Male rattlesnakes engage in chin rubbing and gentle biting to seduce a female. Female rattlesnakes will smack a male in the face with her tail until she is ready to mate. The whole process can last a couple of days to a week, and they communicate the entire time.

Sea snakes perform courtship dances underwater as a way to communicate their desire to mate. A pair glides through the water together, weaving around each other. Snakes communicate through coiling around each other, bumping another snake with their nose or chin, or posturing for aggression.

Cobras are an example of aggressive posturing. The cobra is easily recognizable by its inflated hood when it coils to a defensive position. Male cobras fighting over a female expand their hoods to show aggression.

Two males fighting over territory or mating rights may also look like they’re performing a courtship dance. This is known as a combat dance.

For example, male rattlesnakes coil around each other when fighting. This might appear like they’re communicating through mating behavior when they’re really engaged in combat.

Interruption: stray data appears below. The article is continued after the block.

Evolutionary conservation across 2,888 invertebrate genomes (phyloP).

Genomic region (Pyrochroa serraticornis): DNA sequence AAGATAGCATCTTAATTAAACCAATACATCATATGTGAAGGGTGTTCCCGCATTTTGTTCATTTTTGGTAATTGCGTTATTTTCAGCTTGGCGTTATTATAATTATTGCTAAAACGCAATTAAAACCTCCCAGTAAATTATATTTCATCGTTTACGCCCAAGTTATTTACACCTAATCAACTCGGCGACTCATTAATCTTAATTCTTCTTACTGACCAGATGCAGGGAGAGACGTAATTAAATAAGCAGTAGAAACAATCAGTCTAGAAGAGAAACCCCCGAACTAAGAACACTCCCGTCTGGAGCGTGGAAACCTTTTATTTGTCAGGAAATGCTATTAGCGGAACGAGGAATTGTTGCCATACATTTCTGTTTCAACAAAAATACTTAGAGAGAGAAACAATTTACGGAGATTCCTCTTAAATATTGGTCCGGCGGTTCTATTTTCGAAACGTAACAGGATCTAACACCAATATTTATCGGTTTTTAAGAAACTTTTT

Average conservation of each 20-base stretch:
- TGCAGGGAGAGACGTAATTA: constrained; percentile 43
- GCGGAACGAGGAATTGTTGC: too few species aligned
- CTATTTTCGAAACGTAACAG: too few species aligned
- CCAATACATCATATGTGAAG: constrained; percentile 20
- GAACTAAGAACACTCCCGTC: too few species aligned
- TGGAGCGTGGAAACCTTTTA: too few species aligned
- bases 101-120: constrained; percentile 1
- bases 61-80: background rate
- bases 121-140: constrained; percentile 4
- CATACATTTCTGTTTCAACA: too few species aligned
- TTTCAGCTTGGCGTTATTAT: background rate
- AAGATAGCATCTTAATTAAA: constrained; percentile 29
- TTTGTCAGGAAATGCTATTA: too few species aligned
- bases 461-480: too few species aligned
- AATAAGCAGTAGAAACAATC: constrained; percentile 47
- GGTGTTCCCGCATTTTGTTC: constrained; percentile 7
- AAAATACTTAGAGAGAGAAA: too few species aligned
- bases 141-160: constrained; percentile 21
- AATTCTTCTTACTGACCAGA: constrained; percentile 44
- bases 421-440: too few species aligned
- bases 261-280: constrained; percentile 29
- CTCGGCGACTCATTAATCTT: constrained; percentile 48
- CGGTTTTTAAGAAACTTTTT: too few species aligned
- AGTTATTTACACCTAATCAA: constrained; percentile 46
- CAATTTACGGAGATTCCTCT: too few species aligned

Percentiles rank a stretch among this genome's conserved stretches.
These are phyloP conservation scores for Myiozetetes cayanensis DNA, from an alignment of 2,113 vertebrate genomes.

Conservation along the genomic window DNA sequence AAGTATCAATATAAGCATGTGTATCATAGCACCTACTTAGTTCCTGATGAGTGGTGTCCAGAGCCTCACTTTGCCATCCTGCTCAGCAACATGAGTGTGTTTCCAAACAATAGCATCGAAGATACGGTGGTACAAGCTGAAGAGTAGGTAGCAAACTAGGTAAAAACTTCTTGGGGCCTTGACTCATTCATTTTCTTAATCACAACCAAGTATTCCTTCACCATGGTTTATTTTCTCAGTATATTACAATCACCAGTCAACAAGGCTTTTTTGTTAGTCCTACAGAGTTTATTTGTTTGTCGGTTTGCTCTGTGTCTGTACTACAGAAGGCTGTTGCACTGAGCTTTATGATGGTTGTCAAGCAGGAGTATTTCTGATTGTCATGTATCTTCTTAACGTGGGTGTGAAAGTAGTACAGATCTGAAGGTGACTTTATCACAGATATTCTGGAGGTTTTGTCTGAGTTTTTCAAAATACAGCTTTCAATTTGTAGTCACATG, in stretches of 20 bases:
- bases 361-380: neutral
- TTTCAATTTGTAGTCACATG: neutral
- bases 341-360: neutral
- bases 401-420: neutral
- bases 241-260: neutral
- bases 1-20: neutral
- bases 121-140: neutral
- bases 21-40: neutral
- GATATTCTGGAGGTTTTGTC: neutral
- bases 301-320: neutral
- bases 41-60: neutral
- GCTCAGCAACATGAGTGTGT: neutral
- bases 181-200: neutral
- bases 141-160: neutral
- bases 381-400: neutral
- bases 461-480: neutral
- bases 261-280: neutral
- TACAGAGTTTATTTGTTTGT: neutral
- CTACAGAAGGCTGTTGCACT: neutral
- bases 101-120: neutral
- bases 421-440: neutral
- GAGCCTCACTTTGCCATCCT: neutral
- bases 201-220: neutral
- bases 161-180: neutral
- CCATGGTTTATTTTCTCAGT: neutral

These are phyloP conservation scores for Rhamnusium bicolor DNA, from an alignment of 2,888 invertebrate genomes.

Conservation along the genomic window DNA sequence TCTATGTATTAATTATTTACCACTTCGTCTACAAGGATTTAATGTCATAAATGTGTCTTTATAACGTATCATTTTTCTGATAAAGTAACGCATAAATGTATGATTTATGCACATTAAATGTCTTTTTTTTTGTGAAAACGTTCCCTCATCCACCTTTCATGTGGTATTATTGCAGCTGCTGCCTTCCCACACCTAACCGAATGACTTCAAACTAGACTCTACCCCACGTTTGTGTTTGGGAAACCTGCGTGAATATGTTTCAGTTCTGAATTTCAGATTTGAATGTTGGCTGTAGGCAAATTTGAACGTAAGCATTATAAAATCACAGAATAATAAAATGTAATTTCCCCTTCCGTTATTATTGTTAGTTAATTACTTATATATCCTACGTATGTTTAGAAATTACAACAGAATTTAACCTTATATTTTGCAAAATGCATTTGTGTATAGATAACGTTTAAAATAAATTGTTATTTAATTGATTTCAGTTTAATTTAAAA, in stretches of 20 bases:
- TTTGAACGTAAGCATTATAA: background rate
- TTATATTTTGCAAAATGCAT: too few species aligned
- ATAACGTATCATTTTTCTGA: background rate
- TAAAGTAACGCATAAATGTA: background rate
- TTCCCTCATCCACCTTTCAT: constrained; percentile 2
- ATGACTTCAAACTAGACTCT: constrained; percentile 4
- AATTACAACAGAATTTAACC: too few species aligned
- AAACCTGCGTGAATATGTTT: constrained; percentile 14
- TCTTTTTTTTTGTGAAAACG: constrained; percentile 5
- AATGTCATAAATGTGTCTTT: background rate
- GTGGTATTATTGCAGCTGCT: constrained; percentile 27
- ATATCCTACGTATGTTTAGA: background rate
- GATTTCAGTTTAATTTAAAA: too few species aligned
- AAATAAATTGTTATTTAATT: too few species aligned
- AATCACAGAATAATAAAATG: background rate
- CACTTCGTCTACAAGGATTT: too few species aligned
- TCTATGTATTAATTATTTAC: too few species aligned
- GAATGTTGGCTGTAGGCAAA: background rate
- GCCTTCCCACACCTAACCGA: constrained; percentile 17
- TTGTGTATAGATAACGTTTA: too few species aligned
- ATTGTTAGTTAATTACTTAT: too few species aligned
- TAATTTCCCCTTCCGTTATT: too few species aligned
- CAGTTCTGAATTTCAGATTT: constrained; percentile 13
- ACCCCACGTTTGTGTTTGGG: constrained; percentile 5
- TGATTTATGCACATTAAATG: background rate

Sound Communication

Pine woods littersnake
Pine Woods Littersnake | image by evangrimes via iNaturalist | CC BY 4.0

Sound is probably the last method of communication you would imagine between two snakes. We know snakes communicate using sound to ward off predators and danger. An example of this is the rattlesnake.

Rattlesnakes have special scales that are loose and make a rattling sound when shaken, but this is not used as communication between rattlesnakes. Snakes that make sounds to communicate are rare. Most snake species have no form of vocalization.

For those that do, scientists are still baffled since snakes don’t have ears. Studies show that snakes don’t hear sounds. They feel them.

They have inner ear structures under their jaw to pick up vibration.  So this explains why snakes would not need to communicate through sound. The King Cobra mentioned earlier does emit a growling sound when in a defensive stance.

King Cobras engaged in combat might be heard hissing and growling. Scientists don’t know if this is a sound or vibrational communication between the two or a result of their inflated hood.


Snakes communicate with each other using chemical pheromones, physical contact, and sounds. Depending on the species, they have a variety of reasons for communicating. These slithering reptiles have incredibly complex forms of communication.